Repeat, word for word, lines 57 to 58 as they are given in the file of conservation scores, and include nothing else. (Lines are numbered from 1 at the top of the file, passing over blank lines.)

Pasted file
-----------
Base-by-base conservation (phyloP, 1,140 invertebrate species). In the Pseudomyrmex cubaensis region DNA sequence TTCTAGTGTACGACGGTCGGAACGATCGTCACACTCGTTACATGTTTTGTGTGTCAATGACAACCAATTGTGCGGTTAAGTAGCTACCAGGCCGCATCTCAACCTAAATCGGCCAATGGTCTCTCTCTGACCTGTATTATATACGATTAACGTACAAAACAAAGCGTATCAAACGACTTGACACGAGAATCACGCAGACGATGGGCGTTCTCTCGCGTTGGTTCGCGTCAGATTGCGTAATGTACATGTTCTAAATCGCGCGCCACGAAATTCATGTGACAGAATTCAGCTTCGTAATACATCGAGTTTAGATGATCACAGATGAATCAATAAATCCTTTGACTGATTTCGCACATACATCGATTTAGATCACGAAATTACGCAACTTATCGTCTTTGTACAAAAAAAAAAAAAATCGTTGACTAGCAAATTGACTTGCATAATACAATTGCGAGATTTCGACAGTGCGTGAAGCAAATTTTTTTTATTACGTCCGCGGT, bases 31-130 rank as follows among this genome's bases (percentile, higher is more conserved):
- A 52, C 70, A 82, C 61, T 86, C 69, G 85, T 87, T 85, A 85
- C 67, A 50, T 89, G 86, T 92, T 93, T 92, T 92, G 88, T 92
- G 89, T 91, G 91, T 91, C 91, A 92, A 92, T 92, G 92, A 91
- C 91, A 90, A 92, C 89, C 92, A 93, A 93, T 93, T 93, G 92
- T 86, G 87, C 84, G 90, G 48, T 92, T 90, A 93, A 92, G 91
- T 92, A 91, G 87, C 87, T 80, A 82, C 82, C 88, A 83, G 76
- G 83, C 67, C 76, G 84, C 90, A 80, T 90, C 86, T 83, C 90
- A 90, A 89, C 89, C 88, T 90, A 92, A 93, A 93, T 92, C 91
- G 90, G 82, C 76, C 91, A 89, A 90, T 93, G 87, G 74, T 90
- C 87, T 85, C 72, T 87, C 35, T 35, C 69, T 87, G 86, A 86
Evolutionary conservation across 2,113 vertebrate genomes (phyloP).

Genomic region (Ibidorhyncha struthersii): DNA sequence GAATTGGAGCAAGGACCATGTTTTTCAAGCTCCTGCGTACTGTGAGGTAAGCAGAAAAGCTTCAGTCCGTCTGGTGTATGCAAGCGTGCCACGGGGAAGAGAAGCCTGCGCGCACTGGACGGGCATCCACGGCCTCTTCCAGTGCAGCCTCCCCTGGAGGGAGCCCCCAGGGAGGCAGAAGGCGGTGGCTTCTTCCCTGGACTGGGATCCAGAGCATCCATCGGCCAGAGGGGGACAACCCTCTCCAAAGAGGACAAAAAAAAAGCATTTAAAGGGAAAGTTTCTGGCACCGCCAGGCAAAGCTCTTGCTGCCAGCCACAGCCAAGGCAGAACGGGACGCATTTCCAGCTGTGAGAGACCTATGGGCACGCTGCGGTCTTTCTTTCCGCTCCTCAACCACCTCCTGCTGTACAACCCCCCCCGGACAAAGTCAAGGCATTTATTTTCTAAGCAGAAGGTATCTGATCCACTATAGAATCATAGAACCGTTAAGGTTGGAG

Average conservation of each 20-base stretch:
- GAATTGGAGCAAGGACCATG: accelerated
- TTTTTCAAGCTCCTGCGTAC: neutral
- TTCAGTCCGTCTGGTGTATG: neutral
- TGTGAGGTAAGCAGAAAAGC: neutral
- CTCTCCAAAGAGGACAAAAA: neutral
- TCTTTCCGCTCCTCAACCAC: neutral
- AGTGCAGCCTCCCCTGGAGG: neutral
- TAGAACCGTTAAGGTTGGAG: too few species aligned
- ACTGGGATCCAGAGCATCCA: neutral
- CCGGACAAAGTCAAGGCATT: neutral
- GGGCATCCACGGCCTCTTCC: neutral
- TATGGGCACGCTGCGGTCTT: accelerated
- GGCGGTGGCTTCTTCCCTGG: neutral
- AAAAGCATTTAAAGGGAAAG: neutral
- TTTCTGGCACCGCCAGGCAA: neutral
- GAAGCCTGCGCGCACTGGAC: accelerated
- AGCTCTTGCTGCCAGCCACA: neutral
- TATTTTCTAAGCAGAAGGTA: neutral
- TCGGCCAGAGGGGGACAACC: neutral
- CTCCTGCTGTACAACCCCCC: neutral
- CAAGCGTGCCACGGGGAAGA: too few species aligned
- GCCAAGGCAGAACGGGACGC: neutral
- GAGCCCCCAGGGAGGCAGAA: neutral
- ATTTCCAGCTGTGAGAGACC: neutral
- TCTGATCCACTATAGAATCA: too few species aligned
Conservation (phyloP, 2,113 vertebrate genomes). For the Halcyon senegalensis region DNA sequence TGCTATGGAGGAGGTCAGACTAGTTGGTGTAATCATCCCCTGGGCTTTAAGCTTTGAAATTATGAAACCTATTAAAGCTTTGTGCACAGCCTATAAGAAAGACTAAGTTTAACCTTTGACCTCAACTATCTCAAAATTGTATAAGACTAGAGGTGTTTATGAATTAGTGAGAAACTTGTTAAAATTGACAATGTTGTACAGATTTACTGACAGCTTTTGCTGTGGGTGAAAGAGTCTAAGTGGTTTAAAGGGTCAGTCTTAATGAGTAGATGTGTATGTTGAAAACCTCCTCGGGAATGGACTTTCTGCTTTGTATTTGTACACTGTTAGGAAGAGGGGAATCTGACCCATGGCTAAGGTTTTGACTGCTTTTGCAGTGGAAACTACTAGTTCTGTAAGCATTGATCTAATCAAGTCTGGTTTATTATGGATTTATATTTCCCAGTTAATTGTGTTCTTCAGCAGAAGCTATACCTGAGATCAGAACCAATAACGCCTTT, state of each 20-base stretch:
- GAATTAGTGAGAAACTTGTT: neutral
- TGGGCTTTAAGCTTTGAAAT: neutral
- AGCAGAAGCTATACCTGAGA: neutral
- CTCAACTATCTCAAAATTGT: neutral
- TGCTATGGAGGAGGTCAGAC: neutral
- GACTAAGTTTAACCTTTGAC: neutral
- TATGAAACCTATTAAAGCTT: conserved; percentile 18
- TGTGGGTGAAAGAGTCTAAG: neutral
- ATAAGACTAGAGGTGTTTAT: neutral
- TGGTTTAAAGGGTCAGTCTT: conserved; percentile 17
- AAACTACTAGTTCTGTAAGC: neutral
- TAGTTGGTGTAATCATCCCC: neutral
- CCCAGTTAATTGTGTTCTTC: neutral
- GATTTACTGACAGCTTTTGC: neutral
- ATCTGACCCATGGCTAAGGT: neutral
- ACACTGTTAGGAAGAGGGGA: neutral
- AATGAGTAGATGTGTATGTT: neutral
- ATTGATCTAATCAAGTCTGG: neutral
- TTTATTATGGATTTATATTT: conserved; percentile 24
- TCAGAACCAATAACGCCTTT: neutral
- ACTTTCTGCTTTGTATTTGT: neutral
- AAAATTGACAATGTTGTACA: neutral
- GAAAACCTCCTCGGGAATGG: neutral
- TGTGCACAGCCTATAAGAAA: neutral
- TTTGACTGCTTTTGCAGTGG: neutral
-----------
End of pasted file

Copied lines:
- AATGAGTAGATGTGTATGTT: neutral
- ATTGATCTAATCAAGTCTGG: neutral